This is so true, put the graft in, make the images, even when you really don’t want to and can’t be bothered, in fact, at those times it’s more important than ever. Exercise those fingers, build up the muscle memory, put the long hard yards in when you can’t see the point of doing it anymore, or you think your own work isn’t up to scratch. Forget everything else and just make more work, because it will ultimately lead to something, to renewed energy and enthusiasm, to an unexplored idea, a fresh idea for something, a new technique or style. But just make the work, and worry about all the rest of it later…which brings me nicely onto… 

This…..This is my nemesis, my number one failing, the place I go wrong more than any other, and stupidly until I happened upon this list, in terms of my photography I hadn’t made the mental leap to get here and realise it. Paralysis by analysis. What am I trying to say with this image? Where’s my voice? Do any of my images sit together and tell a story? Are they all just crap? Who cares if I take a photo anyway? Now, when I realise I’m struggling, it’s invariably because of this rule. So when I recognise that frustration or stagnation, I remind myself not to try and do both, and instead refer myself to rule number 7 and just get on with making the work, knowing once I’ve done that, I can then invest the time and energy into consciously analysing it and see what questions it asks or what answers it brings. And if I’m still struggling at that point to make the work I want to make, that brings me on to…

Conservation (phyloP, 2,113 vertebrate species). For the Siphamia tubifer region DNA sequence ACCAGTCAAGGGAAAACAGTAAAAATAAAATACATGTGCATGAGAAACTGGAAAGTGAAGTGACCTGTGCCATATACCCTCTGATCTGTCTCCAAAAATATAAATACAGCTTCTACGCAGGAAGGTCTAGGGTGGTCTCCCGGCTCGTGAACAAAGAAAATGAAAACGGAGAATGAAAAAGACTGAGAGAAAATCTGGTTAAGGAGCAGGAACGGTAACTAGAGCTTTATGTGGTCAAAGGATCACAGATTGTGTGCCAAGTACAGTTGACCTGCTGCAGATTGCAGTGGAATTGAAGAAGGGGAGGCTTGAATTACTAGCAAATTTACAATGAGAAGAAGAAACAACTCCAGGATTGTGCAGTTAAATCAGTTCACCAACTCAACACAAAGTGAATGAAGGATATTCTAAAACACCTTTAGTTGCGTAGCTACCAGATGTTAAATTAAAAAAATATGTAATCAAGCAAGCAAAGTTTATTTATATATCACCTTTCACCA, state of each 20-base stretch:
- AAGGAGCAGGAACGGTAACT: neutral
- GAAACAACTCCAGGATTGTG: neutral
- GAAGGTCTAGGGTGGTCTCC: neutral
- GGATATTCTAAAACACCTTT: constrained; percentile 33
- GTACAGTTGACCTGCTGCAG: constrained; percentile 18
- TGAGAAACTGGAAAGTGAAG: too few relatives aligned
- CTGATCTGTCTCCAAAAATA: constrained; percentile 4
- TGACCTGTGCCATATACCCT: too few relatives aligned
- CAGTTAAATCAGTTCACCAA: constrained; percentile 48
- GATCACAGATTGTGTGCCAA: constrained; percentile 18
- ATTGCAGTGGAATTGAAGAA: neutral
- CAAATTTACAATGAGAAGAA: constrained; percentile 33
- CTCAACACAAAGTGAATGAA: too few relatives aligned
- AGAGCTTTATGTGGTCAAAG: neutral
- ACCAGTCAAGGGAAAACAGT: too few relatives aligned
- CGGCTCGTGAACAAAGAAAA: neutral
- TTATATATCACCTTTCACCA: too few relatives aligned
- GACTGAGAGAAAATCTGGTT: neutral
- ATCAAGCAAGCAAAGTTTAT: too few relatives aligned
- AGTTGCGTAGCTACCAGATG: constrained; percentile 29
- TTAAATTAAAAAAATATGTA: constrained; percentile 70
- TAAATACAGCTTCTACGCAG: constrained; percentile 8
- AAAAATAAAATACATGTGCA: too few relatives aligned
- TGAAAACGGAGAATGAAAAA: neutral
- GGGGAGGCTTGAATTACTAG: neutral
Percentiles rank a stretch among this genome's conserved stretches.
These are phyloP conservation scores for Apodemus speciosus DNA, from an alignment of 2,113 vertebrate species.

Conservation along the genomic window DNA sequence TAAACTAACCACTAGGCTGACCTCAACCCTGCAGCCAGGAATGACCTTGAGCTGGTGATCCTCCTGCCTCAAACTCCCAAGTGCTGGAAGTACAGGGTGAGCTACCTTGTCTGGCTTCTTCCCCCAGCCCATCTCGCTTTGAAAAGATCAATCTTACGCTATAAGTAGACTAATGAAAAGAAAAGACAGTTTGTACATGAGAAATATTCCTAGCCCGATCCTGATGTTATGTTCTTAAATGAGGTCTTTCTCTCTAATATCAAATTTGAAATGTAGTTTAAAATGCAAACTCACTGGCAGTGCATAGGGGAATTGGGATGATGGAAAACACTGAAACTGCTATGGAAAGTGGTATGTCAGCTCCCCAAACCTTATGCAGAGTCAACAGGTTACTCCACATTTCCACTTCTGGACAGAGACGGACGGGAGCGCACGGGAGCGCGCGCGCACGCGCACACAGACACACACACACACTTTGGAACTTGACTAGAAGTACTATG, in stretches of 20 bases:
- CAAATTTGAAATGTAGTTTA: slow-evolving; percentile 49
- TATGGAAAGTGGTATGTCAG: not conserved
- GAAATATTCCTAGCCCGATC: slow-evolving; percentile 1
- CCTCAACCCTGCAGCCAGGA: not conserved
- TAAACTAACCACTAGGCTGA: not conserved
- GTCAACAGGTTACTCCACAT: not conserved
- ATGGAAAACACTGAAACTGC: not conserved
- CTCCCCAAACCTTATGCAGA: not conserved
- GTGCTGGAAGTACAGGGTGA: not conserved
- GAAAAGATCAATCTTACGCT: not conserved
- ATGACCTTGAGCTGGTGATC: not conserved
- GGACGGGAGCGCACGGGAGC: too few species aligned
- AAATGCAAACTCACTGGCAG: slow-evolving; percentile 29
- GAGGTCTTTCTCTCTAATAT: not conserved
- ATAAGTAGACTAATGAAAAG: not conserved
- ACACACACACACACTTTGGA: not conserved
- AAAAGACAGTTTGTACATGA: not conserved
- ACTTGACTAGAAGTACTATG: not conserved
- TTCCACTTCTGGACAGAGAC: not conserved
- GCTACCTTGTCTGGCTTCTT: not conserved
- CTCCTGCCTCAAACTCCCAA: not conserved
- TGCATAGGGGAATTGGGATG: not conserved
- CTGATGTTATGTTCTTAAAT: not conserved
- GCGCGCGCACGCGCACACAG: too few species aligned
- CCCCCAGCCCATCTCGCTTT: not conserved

Accept the familiar, embrace the warm comforting blanket of that which you know and love and that isn’t different, stretching or outside your comfort zone. For me that smells entirely of black and white imagery and the coast. The autonomic response I get by standing in the dunes with my camera and making variations of images I’ve made a hundred times before. 

Embrace the automatic process of using your gear however you shoot, accepting that you may not make anything groundbreaking, soul-crushingly beautiful or competition-winningly epic if that’s your goal, but you will make some work, some images, moments no-one has ever captured before, and invariably you will ultimately end up creating something you are intrigued by, that you didn’t see coming. Be that a composition you’ve not seen before amongst the landscape you are all too familiar with, a shaft of light illuminating a familiar tree in a way you’ve not witnessed previously, a juxtaposition of subject matter that had never before occurred to you as being interesting. Automatic repetition allows creativity to flow, it opens up the neural pathways to allow the brain to make brand new connections and ideas….that’s today’s science fact for you…every day’s a school day. 

I promise the next couple will be considerably shorter and with less history, but for now that’s more than enough wittering for one evening…next up, Part 2 – The playing ones…

Finally, for those who have stuck with it this far…firstly, hats off to you, you really must be bored of the TV…secondly, I hope you have all had a photographically successful decade and are looking forward to the roaring twenties ahead of us…photographically at least, and lastly…here’s an image I haven’t shared anywhere before, one of my favourites from this last 12 months in fact, and a bit of an anchor-point for some forthcoming work that will emerge at some point next year…hopefully… 

Take it easy everyone….x


  1. Andrew Atkinson  —  January 1, 2020 at 8:05 am

    Was just thinking the other day that I hadn’t seen any blogs from you for a while. Did t realise it was so long.

    Loving the rules, especially No.8 something I’m guilty of most of the time.

    All the best for 2020 and the decade ahead.

  2. Gary Swann  —  January 1, 2020 at 8:56 am

    Interesting piece Karl. I look forward to the next two… or three, or four? It’s nice to find these quiet little spots away from the noise of social media.

  3. Bob Sanders  —  January 2, 2020 at 5:04 pm

    Thanks for this Karl. It’s just what I needed right now! Best wishes for 2020.